This is the way to go if you can't bear the thought of moving a mountain of belongings on your own. Full-service movers are also a good option for people unable to perform physical tasks, because moving is most definitely strenuous. Many agencies provide packing services, as well, which makes the process exponentially less stressful. As with any service that involves valuables, do your due diligence. Read online reviews, ask for references, and make sure you get everything in writing — including the cost estimate, arrival and departure times, insurance coverage, any extra fees or charges, and policies concerning inclement weather or other unforeseen events. Once you've got all the details hammered out, you can relax and start designing the decor in your new Charleston home.
DIY is a convenient budget-saving option for people who don't mind doing some heavy lifting — or have good friends willing to work (for pizza, maybe?). Be sure to ask the rental agency professionals for guidance on the right size truck, though, because there's nothing like realizing you're out of space when you've still got a piano and six boxes of books that need to go in the truck. Ask lots of questions and read the fine print. You'll want to know at the outset whether you'll be charged by the mile or by the day, whether you need to fill up the gas tank before you return the truck, what kind of insurance coverage you'll need, whether the company provides a dolly and blankets for your use, and more.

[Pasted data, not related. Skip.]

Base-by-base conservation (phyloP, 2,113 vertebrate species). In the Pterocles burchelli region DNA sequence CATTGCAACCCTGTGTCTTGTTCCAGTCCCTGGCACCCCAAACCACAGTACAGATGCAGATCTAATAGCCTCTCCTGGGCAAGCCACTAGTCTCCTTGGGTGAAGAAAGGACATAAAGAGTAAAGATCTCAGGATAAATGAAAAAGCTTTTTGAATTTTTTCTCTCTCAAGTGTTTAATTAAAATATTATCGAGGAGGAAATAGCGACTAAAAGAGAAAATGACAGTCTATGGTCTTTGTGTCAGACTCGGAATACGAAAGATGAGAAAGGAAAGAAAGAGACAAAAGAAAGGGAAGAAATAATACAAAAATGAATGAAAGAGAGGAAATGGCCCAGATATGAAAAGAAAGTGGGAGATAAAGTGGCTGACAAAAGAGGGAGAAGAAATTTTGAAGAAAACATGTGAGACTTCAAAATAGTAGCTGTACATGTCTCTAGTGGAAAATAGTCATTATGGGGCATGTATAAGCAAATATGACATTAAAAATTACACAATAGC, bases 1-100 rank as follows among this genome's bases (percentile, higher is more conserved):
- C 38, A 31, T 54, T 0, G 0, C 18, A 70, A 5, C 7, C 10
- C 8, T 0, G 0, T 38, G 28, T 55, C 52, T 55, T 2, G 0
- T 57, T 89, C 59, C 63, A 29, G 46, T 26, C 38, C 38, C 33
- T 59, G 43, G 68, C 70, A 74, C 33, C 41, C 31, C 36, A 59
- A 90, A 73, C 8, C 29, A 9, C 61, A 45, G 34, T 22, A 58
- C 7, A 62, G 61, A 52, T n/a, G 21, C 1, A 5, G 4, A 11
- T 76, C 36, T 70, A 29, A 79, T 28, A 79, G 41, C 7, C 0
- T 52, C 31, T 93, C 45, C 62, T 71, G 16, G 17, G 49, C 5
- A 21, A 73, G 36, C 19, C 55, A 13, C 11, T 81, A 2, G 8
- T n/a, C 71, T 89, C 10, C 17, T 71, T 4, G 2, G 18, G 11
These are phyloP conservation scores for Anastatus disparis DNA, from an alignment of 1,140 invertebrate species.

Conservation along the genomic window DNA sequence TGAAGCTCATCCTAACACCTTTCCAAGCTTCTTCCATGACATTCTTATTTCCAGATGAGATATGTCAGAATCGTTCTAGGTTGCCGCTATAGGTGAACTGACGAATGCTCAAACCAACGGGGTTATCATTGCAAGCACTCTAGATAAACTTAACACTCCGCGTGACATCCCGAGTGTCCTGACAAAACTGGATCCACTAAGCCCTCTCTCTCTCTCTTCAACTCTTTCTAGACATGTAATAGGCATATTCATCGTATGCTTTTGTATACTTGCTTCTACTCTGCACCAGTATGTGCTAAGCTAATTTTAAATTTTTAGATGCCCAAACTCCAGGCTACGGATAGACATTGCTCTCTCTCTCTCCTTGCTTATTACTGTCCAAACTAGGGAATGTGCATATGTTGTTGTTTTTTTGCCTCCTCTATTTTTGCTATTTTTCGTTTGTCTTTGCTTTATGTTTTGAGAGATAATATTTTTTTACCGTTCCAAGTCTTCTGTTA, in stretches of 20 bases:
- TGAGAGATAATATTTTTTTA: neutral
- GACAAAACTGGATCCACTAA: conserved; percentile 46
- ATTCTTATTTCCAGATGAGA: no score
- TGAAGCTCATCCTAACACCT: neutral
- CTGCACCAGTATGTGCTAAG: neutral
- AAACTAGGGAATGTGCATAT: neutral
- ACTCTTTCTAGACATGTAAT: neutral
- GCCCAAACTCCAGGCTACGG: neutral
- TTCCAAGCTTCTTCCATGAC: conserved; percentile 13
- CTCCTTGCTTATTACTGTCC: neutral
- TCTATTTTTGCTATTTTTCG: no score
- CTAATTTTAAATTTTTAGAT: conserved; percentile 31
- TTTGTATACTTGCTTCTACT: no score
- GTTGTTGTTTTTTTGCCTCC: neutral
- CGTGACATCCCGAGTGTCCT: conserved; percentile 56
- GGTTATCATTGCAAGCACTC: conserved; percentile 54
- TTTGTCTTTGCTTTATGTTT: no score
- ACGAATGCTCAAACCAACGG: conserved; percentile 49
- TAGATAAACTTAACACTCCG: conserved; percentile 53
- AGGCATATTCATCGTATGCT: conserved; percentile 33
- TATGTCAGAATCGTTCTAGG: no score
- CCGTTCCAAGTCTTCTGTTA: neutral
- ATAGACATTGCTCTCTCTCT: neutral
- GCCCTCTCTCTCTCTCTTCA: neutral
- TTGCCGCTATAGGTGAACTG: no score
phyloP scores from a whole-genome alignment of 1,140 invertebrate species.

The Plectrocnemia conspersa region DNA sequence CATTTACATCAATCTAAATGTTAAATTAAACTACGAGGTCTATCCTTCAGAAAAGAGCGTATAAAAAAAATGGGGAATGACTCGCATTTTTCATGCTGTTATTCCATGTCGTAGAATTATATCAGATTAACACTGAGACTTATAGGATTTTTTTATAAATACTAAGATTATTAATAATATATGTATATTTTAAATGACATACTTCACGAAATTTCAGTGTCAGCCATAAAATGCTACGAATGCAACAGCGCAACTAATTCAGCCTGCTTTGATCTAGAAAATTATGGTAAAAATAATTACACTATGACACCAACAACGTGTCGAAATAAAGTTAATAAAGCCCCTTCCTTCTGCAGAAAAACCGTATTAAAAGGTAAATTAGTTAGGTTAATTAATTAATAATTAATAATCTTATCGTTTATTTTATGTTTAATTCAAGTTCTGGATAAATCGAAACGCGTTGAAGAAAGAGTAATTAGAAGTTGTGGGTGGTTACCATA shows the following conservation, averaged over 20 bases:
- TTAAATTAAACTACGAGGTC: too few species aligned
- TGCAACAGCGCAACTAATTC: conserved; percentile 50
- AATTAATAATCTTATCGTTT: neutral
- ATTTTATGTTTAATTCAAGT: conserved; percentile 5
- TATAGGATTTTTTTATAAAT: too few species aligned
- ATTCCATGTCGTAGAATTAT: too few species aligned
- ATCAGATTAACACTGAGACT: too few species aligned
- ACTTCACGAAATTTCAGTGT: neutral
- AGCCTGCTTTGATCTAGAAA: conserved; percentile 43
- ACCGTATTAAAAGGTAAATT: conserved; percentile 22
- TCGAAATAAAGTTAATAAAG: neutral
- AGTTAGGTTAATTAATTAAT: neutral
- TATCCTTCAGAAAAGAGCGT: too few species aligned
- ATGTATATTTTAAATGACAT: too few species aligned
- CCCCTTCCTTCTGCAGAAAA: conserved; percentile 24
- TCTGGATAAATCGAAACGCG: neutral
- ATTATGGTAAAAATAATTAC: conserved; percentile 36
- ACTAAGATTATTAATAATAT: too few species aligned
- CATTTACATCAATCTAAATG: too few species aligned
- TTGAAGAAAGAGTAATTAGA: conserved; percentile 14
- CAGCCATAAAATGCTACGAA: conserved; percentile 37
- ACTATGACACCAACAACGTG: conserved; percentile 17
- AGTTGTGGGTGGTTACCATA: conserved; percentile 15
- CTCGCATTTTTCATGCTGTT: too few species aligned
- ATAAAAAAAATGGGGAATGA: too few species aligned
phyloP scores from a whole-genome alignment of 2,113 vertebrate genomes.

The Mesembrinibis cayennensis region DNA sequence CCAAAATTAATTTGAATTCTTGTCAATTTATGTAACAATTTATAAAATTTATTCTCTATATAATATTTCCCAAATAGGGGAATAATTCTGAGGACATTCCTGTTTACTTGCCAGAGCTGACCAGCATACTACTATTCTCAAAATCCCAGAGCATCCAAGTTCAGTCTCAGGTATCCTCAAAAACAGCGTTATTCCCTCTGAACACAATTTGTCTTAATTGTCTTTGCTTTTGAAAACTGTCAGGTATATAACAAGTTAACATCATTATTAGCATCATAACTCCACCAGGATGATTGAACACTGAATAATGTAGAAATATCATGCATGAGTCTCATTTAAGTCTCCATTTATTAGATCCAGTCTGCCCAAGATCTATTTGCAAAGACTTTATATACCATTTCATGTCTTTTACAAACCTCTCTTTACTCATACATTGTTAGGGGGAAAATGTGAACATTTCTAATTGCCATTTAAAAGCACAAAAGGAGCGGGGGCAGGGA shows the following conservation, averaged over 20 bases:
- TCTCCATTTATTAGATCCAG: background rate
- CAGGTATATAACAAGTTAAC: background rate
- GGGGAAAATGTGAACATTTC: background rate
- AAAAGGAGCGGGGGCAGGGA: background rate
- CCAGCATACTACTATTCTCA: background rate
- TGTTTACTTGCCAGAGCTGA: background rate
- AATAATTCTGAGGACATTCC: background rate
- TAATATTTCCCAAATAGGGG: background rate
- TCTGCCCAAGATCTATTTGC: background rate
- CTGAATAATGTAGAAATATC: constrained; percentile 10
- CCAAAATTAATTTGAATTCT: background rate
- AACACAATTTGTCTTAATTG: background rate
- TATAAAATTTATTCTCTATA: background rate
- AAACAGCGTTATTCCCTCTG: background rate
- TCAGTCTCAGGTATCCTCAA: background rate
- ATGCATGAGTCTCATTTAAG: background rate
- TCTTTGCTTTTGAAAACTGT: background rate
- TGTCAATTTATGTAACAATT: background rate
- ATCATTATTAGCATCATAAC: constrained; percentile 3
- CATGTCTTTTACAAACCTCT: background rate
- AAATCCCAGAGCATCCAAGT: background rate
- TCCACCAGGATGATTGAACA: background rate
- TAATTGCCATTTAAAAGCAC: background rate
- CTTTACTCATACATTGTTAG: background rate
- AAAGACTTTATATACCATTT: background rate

Have your heart set on moving to the South but not exactly sure which city to call home? The PODS Blog explores the best neighborhoods in places like Intown Atlanta and Charlotte, NC, with the inside scoop about what it’s really like to live there.
Shannon Jacobs is a Tampa-based freelance writer and frequent contributor to the PODS Blog. She has lived in Atlanta, the Berkshires, and Nashville, but always returns to the warmth of Florida’s Gulf Coast.
Editor’s note: Monthly rental prices were rounded to the nearest $25 and home values were rounded to the nearest $100 for ease of reading.